Call it DOJ derangement syndrome.
Almost as soon as Atty. Gen. Merrick Garland announced the appointment of a special counsel to provide independent, nonpartisan oversight of criminal investigations related to Donald Trump, Republicans started screaming.
The appointment in itself, they said, demonstrated the Department of Justice’s corruption and politicization. But be assured, if Garland had not named a special counsel, they would have screamed bloody murder as well.
An “outrage,” harrumphed Trump, predictably. But more tellingly, the new Republican majority fell right in line.
The GOP House Judiciary Committee faction, which will be charged with overseeing the Justice Department in the coming Congress, tweeted that “Jack Smith and his buddies have been politicizing Washington for AGES. And he’s who AG Garland picked to be the special counsel to ‘investigate’ President Trump? Come on.”
Arkansas Republican Gov. Asa Hutchinson, a likely 2024 presidential candidate, opined that the special counsel appointment was “not good news” for the country.
Texas Sen. Ted Cruz said Trump’s just announced 2024 presidential candidacy — which for most observers is the “extraordinary circumstance” required for the appointment of a special prosecutor — made Garland’s action “problematic.”
MAGA banner-carrier Rep. Marjorie Taylor Greene, of Georgia, called for the House in the next Congress to cut off funding for the investigation.
All this before Special Counsel Jack Smith had a chance to do anything other than accept his new job.
The last few weeks have provided ample indication of a Republican Party ambivalent about Trump’s continuing influence and looking for ways to gingerly distance itself from his MAGA lunacy. But apparently nobody in the party doesn’t love giving the Justice Department a hard time.
Every move the department makes, and will make over the next two years, will be fodder for the hard-right talking point that a shady and dishonest DOJ has substituted for its basic law-enforcement mission an obsession with collecting Republican scalps. If Garland changes the carpet in his office, it will prompt a congressional investigation.
“Jack Smith and his buddies.” What does that even mean except an attack on the whole of the department?
Smith, a registered independent, is a career prosecutor who has worked honorably at the state, federal and international levels. I wouldn’t be surprised if he has never been in the same room with Garland.
If Republicans will twist a low-profile. Broadly respected nonpartisan voter like Smith into a political hack, whom would they not deform to fit their pre-selected narrative? Maybe only a prominent Republican, former Marine and FBI director, avatar of prosecutorial integrity such as Robert S. … er, never mind.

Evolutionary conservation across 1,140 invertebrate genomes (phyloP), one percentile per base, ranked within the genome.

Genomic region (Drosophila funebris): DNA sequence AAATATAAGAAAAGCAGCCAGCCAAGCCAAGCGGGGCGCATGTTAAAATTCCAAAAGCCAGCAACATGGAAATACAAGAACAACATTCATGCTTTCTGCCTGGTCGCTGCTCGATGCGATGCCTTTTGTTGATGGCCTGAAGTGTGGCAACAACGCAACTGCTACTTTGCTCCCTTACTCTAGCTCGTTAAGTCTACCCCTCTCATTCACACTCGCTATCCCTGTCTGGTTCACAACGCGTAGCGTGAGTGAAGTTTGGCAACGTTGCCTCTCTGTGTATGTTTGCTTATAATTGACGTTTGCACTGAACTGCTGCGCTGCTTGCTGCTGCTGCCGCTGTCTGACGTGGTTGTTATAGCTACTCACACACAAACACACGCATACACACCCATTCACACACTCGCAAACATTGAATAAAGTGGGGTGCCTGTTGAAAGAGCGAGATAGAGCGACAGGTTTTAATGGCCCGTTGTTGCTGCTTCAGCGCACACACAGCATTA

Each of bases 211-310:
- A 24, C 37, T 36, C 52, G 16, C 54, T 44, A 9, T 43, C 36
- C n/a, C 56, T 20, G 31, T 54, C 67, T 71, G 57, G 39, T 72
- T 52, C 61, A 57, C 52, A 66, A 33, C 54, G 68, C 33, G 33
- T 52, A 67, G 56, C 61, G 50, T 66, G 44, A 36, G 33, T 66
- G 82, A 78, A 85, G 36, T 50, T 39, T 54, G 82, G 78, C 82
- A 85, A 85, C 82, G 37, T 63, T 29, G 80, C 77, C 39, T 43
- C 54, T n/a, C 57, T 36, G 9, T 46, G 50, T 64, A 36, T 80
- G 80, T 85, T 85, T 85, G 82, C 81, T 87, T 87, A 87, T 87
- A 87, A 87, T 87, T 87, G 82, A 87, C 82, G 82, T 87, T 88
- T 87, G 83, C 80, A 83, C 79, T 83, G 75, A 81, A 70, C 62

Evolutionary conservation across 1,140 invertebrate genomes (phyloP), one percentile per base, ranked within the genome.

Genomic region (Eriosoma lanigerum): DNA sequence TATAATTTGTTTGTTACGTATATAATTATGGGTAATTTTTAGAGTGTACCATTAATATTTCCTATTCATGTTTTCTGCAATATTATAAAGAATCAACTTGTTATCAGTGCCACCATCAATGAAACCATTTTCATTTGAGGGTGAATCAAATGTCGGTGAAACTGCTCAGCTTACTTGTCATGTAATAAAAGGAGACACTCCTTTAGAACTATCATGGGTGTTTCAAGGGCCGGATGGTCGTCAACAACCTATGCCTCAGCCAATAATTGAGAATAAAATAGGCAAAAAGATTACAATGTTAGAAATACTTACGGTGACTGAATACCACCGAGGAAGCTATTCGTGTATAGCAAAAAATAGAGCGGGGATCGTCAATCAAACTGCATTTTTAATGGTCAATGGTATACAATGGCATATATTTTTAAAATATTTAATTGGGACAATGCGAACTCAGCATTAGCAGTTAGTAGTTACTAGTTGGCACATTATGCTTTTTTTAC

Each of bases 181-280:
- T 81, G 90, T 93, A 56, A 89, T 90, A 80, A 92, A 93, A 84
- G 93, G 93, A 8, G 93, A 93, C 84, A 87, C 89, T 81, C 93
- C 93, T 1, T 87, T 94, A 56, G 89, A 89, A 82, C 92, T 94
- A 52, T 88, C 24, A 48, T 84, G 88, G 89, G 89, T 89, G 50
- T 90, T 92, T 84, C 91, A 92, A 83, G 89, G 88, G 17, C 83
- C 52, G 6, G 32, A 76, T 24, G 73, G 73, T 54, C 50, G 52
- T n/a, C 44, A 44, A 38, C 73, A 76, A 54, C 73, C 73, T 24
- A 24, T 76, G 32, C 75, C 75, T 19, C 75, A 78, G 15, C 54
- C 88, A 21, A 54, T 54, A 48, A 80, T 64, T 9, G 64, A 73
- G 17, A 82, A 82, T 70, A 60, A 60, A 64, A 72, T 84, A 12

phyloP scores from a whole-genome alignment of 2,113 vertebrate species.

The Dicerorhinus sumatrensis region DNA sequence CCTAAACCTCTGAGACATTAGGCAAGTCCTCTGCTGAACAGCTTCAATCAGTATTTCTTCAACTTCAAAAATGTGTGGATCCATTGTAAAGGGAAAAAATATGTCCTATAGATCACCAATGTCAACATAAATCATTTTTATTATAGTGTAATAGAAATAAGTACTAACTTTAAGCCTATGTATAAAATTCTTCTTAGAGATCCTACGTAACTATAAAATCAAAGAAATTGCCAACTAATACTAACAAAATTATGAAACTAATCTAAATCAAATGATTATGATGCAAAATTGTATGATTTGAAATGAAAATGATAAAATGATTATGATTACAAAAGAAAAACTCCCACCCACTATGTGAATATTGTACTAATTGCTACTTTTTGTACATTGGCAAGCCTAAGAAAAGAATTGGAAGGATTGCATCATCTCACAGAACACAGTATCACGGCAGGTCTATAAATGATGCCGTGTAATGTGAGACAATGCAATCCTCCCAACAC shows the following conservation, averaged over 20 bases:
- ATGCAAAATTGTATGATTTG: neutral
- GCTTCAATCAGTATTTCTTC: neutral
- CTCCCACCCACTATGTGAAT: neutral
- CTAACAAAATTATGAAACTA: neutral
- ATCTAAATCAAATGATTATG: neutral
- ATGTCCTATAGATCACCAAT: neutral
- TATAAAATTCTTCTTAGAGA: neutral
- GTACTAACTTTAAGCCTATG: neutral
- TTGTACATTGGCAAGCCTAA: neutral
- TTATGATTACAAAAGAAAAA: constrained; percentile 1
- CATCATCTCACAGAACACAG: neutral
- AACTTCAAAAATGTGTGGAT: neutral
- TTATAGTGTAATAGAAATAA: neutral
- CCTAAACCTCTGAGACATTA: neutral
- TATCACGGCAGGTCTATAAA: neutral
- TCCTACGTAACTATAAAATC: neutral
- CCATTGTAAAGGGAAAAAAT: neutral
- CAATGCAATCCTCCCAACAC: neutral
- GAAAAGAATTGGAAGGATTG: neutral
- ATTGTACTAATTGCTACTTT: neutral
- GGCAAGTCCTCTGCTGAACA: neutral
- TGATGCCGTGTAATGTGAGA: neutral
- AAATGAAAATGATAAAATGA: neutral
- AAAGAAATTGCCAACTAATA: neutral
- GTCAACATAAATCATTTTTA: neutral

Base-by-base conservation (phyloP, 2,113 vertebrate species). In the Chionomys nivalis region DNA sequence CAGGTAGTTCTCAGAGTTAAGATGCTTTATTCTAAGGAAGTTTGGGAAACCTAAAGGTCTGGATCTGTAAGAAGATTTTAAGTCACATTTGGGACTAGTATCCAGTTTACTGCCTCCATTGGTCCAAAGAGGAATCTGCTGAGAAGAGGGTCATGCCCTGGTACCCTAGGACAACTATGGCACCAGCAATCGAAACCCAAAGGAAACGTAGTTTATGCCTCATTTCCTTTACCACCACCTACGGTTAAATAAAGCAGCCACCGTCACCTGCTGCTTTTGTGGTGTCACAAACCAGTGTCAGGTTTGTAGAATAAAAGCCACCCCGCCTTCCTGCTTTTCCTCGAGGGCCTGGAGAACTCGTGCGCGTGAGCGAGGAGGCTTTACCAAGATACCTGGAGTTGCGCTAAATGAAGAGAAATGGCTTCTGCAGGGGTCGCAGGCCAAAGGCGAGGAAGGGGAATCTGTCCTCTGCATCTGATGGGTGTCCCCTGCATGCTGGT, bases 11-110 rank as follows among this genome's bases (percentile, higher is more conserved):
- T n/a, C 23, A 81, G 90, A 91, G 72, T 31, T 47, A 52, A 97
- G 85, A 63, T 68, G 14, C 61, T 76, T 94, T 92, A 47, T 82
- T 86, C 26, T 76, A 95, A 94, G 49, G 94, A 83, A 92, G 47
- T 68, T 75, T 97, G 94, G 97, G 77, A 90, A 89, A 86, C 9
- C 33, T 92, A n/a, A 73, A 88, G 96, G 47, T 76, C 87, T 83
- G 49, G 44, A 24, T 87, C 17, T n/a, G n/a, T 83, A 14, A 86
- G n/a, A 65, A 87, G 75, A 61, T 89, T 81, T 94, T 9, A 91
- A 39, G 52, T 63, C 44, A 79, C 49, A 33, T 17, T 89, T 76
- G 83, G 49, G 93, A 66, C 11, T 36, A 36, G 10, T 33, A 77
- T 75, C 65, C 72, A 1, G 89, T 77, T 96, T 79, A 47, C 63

Friday’s pile-on reveals that the GOP is working from an already formulated script that neither facts nor the law can change. For the rest of Joe Biden’s first term, the most orthodox or routine Justice Department decision will be flogged as a political scandal, with no regard for the specific merits of the cases. It’s just who Republicans are now: transparently politicizing and hyperpartisan actors.
Their stance is not only deranged, it is fundamentally dishonest. These Republicans demonize Garland notwithstanding that any honest broker or Washington insider — including many of them — fully understands that Garland’s integrity, fair-mindedness and commitment to justice without fear or favor are beyond reproach, and that the investigations and potential prosecution of Trump is driven , indeed required, by a commitment to equal justice under law.
For that reason, former Atty. Gen. William Barr’s acknowledgment of the bona fides of a potential prosecution growing out of Trump’s Mar-a-Lago conduct did a solid for the department, going beyond personal score-settling. On Friday on PBS’ “Firing Line,” he said the Justice Department probably has a “basis for legitimately indicting” Trump over documents found at the former president’s Florida residence.
The investigation and prosecution of a US president or a former president poses intrinsic challenges, but it’s something that a mature democracy has to be able to take on, a lesson that Watergate drove home nearly 50 years ago.
Since then, we have tried different approaches — with at best checkered results — to reassure the public that even presidents and presidential candidates are not above the law and that the Department of Justice can investigate the mighty impartially.
But because any method of investigating the powerful must have a final decision maker, it is the flaws of those decision makers that have rocked public confidence in the Justice Department’s ability to undertake this most sensitive, but necessary, of tasks.
No means for holding officials to account can succeed if the public has already decided that the justice system is root-and-branch corrupt. If gleeful MAGA acolytes insist, for purely political reasons, on screaming from the rooftops that Garland is Torquemada, righteous investigations and potential prosecutions of Trump will never be wholly accepted nationally, no matter the facts and the law.
Whatever the political upshot of the demonization of the Justice Department, the social and democratic consequences will be dire. For too many people, deep societal wounds won’t heal. The narrowly ascendant, fire-breathing Republican Party is unconcerned — or, even worse, enthusiastic — about burning down an institution, and not just that.
Do they have a plan for what to do if they succeed in diminishing respect for the Justice Department and with it society’s confidence in the rule of law? Not likely.
This story originally appeared in the Los Angeles Times.